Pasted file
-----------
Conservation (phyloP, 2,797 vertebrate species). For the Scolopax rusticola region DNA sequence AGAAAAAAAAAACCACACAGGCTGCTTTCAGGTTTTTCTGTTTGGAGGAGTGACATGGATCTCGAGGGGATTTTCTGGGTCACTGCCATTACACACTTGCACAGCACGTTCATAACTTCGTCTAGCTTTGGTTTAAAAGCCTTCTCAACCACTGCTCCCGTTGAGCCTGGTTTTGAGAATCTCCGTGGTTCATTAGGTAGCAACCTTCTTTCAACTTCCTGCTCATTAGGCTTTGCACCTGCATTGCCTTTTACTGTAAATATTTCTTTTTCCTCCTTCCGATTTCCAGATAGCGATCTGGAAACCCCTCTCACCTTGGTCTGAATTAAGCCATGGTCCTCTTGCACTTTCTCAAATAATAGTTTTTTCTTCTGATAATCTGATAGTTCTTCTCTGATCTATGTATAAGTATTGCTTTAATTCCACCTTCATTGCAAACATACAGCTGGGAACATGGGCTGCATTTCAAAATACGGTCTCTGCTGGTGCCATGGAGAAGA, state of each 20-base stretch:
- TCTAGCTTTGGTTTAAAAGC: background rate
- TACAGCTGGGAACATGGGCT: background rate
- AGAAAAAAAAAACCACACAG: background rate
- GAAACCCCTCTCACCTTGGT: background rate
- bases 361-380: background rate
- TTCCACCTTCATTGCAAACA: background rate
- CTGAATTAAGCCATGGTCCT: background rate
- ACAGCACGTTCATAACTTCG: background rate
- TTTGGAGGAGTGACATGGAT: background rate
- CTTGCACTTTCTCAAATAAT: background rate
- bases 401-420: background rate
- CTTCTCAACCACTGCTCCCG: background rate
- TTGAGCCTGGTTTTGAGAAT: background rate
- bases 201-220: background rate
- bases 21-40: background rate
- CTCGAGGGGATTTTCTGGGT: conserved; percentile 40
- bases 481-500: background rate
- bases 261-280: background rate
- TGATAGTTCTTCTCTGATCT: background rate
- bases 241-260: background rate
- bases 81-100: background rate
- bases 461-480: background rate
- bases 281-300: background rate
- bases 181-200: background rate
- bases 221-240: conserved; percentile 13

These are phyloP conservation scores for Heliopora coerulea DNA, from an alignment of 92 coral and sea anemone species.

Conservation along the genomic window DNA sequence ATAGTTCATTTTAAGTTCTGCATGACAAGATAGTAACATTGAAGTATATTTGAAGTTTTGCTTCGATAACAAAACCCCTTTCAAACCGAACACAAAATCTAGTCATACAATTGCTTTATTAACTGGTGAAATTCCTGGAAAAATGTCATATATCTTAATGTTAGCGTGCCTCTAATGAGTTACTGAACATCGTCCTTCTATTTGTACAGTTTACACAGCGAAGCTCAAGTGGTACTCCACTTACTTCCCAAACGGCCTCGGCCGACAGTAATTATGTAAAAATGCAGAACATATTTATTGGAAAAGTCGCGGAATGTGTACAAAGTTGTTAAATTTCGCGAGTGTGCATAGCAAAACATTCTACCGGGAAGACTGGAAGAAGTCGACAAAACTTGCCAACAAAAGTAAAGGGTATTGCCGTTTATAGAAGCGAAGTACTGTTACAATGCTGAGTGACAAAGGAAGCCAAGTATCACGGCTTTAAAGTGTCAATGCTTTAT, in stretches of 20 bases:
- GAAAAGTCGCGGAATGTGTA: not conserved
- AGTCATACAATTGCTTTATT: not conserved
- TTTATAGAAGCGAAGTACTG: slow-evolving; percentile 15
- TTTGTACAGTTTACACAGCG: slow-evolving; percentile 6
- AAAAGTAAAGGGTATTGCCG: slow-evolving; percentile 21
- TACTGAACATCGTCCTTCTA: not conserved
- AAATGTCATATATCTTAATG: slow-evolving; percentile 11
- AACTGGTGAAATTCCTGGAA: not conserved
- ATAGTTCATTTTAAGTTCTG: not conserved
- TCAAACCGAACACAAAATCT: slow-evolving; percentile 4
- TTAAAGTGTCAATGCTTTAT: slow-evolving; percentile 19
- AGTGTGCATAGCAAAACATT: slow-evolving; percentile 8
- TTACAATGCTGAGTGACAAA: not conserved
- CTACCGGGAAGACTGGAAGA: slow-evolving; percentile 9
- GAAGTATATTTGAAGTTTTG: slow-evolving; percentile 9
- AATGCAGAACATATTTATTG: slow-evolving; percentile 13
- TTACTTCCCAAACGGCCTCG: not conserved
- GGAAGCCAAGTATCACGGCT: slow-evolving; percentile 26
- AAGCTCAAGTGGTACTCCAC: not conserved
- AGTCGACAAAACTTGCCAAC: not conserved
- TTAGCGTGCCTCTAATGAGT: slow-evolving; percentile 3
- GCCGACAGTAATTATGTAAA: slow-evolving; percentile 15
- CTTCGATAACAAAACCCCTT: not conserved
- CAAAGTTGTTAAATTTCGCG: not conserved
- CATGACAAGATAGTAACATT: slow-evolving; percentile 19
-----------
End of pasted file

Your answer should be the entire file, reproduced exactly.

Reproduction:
Conservation (phyloP, 2,797 vertebrate species). For the Scolopax rusticola region DNA sequence AGAAAAAAAAAACCACACAGGCTGCTTTCAGGTTTTTCTGTTTGGAGGAGTGACATGGATCTCGAGGGGATTTTCTGGGTCACTGCCATTACACACTTGCACAGCACGTTCATAACTTCGTCTAGCTTTGGTTTAAAAGCCTTCTCAACCACTGCTCCCGTTGAGCCTGGTTTTGAGAATCTCCGTGGTTCATTAGGTAGCAACCTTCTTTCAACTTCCTGCTCATTAGGCTTTGCACCTGCATTGCCTTTTACTGTAAATATTTCTTTTTCCTCCTTCCGATTTCCAGATAGCGATCTGGAAACCCCTCTCACCTTGGTCTGAATTAAGCCATGGTCCTCTTGCACTTTCTCAAATAATAGTTTTTTCTTCTGATAATCTGATAGTTCTTCTCTGATCTATGTATAAGTATTGCTTTAATTCCACCTTCATTGCAAACATACAGCTGGGAACATGGGCTGCATTTCAAAATACGGTCTCTGCTGGTGCCATGGAGAAGA, state of each 20-base stretch:
- TCTAGCTTTGGTTTAAAAGC: background rate
- TACAGCTGGGAACATGGGCT: background rate
- AGAAAAAAAAAACCACACAG: background rate
- GAAACCCCTCTCACCTTGGT: background rate
- bases 361-380: background rate
- TTCCACCTTCATTGCAAACA: background rate
- CTGAATTAAGCCATGGTCCT: background rate
- ACAGCACGTTCATAACTTCG: background rate
- TTTGGAGGAGTGACATGGAT: background rate
- CTTGCACTTTCTCAAATAAT: background rate
- bases 401-420: background rate
- CTTCTCAACCACTGCTCCCG: background rate
- TTGAGCCTGGTTTTGAGAAT: background rate
- bases 201-220: background rate
- bases 21-40: background rate
- CTCGAGGGGATTTTCTGGGT: conserved; percentile 40
- bases 481-500: background rate
- bases 261-280: background rate
- TGATAGTTCTTCTCTGATCT: background rate
- bases 241-260: background rate
- bases 81-100: background rate
- bases 461-480: background rate
- bases 281-300: background rate
- bases 181-200: background rate
- bases 221-240: conserved; percentile 13

These are phyloP conservation scores for Heliopora coerulea DNA, from an alignment of 92 coral and sea anemone species.

Conservation along the genomic window DNA sequence ATAGTTCATTTTAAGTTCTGCATGACAAGATAGTAACATTGAAGTATATTTGAAGTTTTGCTTCGATAACAAAACCCCTTTCAAACCGAACACAAAATCTAGTCATACAATTGCTTTATTAACTGGTGAAATTCCTGGAAAAATGTCATATATCTTAATGTTAGCGTGCCTCTAATGAGTTACTGAACATCGTCCTTCTATTTGTACAGTTTACACAGCGAAGCTCAAGTGGTACTCCACTTACTTCCCAAACGGCCTCGGCCGACAGTAATTATGTAAAAATGCAGAACATATTTATTGGAAAAGTCGCGGAATGTGTACAAAGTTGTTAAATTTCGCGAGTGTGCATAGCAAAACATTCTACCGGGAAGACTGGAAGAAGTCGACAAAACTTGCCAACAAAAGTAAAGGGTATTGCCGTTTATAGAAGCGAAGTACTGTTACAATGCTGAGTGACAAAGGAAGCCAAGTATCACGGCTTTAAAGTGTCAATGCTTTAT, in stretches of 20 bases:
- GAAAAGTCGCGGAATGTGTA: not conserved
- AGTCATACAATTGCTTTATT: not conserved
- TTTATAGAAGCGAAGTACTG: slow-evolving; percentile 15
- TTTGTACAGTTTACACAGCG: slow-evolving; percentile 6
- AAAAGTAAAGGGTATTGCCG: slow-evolving; percentile 21
- TACTGAACATCGTCCTTCTA: not conserved
- AAATGTCATATATCTTAATG: slow-evolving; percentile 11
- AACTGGTGAAATTCCTGGAA: not conserved
- ATAGTTCATTTTAAGTTCTG: not conserved
- TCAAACCGAACACAAAATCT: slow-evolving; percentile 4
- TTAAAGTGTCAATGCTTTAT: slow-evolving; percentile 19
- AGTGTGCATAGCAAAACATT: slow-evolving; percentile 8
- TTACAATGCTGAGTGACAAA: not conserved
- CTACCGGGAAGACTGGAAGA: slow-evolving; percentile 9
- GAAGTATATTTGAAGTTTTG: slow-evolving; percentile 9
- AATGCAGAACATATTTATTG: slow-evolving; percentile 13
- TTACTTCCCAAACGGCCTCG: not conserved
- GGAAGCCAAGTATCACGGCT: slow-evolving; percentile 26
- AAGCTCAAGTGGTACTCCAC: not conserved
- AGTCGACAAAACTTGCCAAC: not conserved
- TTAGCGTGCCTCTAATGAGT: slow-evolving; percentile 3
- GCCGACAGTAATTATGTAAA: slow-evolving; percentile 15
- CTTCGATAACAAAACCCCTT: not conserved
- CAAAGTTGTTAAATTTCGCG: not conserved
- CATGACAAGATAGTAACATT: slow-evolving; percentile 19